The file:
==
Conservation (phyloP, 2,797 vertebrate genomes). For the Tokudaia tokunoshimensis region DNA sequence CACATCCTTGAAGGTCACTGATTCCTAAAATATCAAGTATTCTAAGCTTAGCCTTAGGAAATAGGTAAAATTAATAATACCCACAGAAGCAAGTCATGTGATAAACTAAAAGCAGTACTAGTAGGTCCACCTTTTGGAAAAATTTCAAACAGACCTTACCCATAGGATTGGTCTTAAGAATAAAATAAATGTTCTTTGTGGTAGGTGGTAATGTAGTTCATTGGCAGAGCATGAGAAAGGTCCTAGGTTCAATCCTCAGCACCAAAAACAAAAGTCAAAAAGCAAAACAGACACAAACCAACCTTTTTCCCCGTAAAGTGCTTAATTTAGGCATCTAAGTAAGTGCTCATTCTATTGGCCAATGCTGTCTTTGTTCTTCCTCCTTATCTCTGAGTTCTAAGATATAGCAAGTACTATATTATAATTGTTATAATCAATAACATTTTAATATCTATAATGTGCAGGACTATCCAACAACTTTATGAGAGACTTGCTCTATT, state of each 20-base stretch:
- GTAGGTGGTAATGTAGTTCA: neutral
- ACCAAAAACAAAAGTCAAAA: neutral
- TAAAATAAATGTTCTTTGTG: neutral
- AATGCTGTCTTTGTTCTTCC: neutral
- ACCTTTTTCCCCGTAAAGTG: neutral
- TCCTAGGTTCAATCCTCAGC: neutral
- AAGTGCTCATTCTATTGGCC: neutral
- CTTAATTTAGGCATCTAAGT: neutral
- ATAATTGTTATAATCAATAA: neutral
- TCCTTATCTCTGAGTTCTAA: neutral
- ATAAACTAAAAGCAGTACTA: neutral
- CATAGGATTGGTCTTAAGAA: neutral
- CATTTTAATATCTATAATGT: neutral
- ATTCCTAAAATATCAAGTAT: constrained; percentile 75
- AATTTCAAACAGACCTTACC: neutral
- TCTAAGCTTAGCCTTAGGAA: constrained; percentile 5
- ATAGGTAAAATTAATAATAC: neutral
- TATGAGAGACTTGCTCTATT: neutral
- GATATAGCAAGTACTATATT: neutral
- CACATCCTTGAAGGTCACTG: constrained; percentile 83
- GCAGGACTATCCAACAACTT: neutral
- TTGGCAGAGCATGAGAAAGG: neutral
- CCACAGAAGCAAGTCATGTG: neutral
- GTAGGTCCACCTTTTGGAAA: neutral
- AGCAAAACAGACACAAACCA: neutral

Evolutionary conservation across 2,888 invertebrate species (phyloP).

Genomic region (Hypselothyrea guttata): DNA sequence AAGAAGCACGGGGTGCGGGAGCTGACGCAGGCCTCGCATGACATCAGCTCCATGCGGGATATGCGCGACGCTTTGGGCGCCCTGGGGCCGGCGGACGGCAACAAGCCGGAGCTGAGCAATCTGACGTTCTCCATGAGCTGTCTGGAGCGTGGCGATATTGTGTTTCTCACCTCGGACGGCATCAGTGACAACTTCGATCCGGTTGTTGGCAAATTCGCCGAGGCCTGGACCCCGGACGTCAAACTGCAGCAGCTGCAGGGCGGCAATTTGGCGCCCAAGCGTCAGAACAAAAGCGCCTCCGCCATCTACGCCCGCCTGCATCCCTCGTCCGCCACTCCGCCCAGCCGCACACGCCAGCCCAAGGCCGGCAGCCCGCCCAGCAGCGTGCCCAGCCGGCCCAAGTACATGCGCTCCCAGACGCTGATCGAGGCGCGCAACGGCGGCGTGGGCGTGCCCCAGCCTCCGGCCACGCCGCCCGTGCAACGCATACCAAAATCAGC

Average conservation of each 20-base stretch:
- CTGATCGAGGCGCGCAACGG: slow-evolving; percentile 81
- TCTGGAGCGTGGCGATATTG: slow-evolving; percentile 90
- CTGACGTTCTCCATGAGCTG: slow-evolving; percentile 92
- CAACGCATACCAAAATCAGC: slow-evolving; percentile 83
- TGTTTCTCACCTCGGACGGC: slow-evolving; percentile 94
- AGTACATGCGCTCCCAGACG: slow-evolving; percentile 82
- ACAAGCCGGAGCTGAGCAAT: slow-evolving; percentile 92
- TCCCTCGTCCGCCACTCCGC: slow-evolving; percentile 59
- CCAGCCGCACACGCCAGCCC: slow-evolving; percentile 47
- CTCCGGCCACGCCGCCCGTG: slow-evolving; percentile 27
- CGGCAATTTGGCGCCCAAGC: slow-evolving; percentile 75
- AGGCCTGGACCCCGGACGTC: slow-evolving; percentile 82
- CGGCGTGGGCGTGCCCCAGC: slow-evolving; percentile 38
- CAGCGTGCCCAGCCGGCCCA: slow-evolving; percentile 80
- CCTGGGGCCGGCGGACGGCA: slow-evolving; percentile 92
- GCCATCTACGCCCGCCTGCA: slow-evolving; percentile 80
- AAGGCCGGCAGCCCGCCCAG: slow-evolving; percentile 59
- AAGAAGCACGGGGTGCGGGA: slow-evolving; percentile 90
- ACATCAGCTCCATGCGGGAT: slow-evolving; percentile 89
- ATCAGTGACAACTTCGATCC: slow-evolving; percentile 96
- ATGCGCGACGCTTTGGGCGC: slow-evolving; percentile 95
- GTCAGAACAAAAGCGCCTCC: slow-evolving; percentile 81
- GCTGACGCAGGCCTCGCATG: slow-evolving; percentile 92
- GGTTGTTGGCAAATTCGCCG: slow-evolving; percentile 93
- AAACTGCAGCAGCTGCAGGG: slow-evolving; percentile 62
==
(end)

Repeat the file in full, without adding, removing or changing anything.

Conservation (phyloP, 2,797 vertebrate genomes). For the Tokudaia tokunoshimensis region DNA sequence CACATCCTTGAAGGTCACTGATTCCTAAAATATCAAGTATTCTAAGCTTAGCCTTAGGAAATAGGTAAAATTAATAATACCCACAGAAGCAAGTCATGTGATAAACTAAAAGCAGTACTAGTAGGTCCACCTTTTGGAAAAATTTCAAACAGACCTTACCCATAGGATTGGTCTTAAGAATAAAATAAATGTTCTTTGTGGTAGGTGGTAATGTAGTTCATTGGCAGAGCATGAGAAAGGTCCTAGGTTCAATCCTCAGCACCAAAAACAAAAGTCAAAAAGCAAAACAGACACAAACCAACCTTTTTCCCCGTAAAGTGCTTAATTTAGGCATCTAAGTAAGTGCTCATTCTATTGGCCAATGCTGTCTTTGTTCTTCCTCCTTATCTCTGAGTTCTAAGATATAGCAAGTACTATATTATAATTGTTATAATCAATAACATTTTAATATCTATAATGTGCAGGACTATCCAACAACTTTATGAGAGACTTGCTCTATT, state of each 20-base stretch:
- GTAGGTGGTAATGTAGTTCA: neutral
- ACCAAAAACAAAAGTCAAAA: neutral
- TAAAATAAATGTTCTTTGTG: neutral
- AATGCTGTCTTTGTTCTTCC: neutral
- ACCTTTTTCCCCGTAAAGTG: neutral
- TCCTAGGTTCAATCCTCAGC: neutral
- AAGTGCTCATTCTATTGGCC: neutral
- CTTAATTTAGGCATCTAAGT: neutral
- ATAATTGTTATAATCAATAA: neutral
- TCCTTATCTCTGAGTTCTAA: neutral
- ATAAACTAAAAGCAGTACTA: neutral
- CATAGGATTGGTCTTAAGAA: neutral
- CATTTTAATATCTATAATGT: neutral
- ATTCCTAAAATATCAAGTAT: constrained; percentile 75
- AATTTCAAACAGACCTTACC: neutral
- TCTAAGCTTAGCCTTAGGAA: constrained; percentile 5
- ATAGGTAAAATTAATAATAC: neutral
- TATGAGAGACTTGCTCTATT: neutral
- GATATAGCAAGTACTATATT: neutral
- CACATCCTTGAAGGTCACTG: constrained; percentile 83
- GCAGGACTATCCAACAACTT: neutral
- TTGGCAGAGCATGAGAAAGG: neutral
- CCACAGAAGCAAGTCATGTG: neutral
- GTAGGTCCACCTTTTGGAAA: neutral
- AGCAAAACAGACACAAACCA: neutral

Evolutionary conservation across 2,888 invertebrate species (phyloP).

Genomic region (Hypselothyrea guttata): DNA sequence AAGAAGCACGGGGTGCGGGAGCTGACGCAGGCCTCGCATGACATCAGCTCCATGCGGGATATGCGCGACGCTTTGGGCGCCCTGGGGCCGGCGGACGGCAACAAGCCGGAGCTGAGCAATCTGACGTTCTCCATGAGCTGTCTGGAGCGTGGCGATATTGTGTTTCTCACCTCGGACGGCATCAGTGACAACTTCGATCCGGTTGTTGGCAAATTCGCCGAGGCCTGGACCCCGGACGTCAAACTGCAGCAGCTGCAGGGCGGCAATTTGGCGCCCAAGCGTCAGAACAAAAGCGCCTCCGCCATCTACGCCCGCCTGCATCCCTCGTCCGCCACTCCGCCCAGCCGCACACGCCAGCCCAAGGCCGGCAGCCCGCCCAGCAGCGTGCCCAGCCGGCCCAAGTACATGCGCTCCCAGACGCTGATCGAGGCGCGCAACGGCGGCGTGGGCGTGCCCCAGCCTCCGGCCACGCCGCCCGTGCAACGCATACCAAAATCAGC

Average conservation of each 20-base stretch:
- CTGATCGAGGCGCGCAACGG: slow-evolving; percentile 81
- TCTGGAGCGTGGCGATATTG: slow-evolving; percentile 90
- CTGACGTTCTCCATGAGCTG: slow-evolving; percentile 92
- CAACGCATACCAAAATCAGC: slow-evolving; percentile 83
- TGTTTCTCACCTCGGACGGC: slow-evolving; percentile 94
- AGTACATGCGCTCCCAGACG: slow-evolving; percentile 82
- ACAAGCCGGAGCTGAGCAAT: slow-evolving; percentile 92
- TCCCTCGTCCGCCACTCCGC: slow-evolving; percentile 59
- CCAGCCGCACACGCCAGCCC: slow-evolving; percentile 47
- CTCCGGCCACGCCGCCCGTG: slow-evolving; percentile 27
- CGGCAATTTGGCGCCCAAGC: slow-evolving; percentile 75
- AGGCCTGGACCCCGGACGTC: slow-evolving; percentile 82
- CGGCGTGGGCGTGCCCCAGC: slow-evolving; percentile 38
- CAGCGTGCCCAGCCGGCCCA: slow-evolving; percentile 80
- CCTGGGGCCGGCGGACGGCA: slow-evolving; percentile 92
- GCCATCTACGCCCGCCTGCA: slow-evolving; percentile 80
- AAGGCCGGCAGCCCGCCCAG: slow-evolving; percentile 59
- AAGAAGCACGGGGTGCGGGA: slow-evolving; percentile 90
- ACATCAGCTCCATGCGGGAT: slow-evolving; percentile 89
- ATCAGTGACAACTTCGATCC: slow-evolving; percentile 96
- ATGCGCGACGCTTTGGGCGC: slow-evolving; percentile 95
- GTCAGAACAAAAGCGCCTCC: slow-evolving; percentile 81
- GCTGACGCAGGCCTCGCATG: slow-evolving; percentile 92
- GGTTGTTGGCAAATTCGCCG: slow-evolving; percentile 93
- AAACTGCAGCAGCTGCAGGG: slow-evolving; percentile 62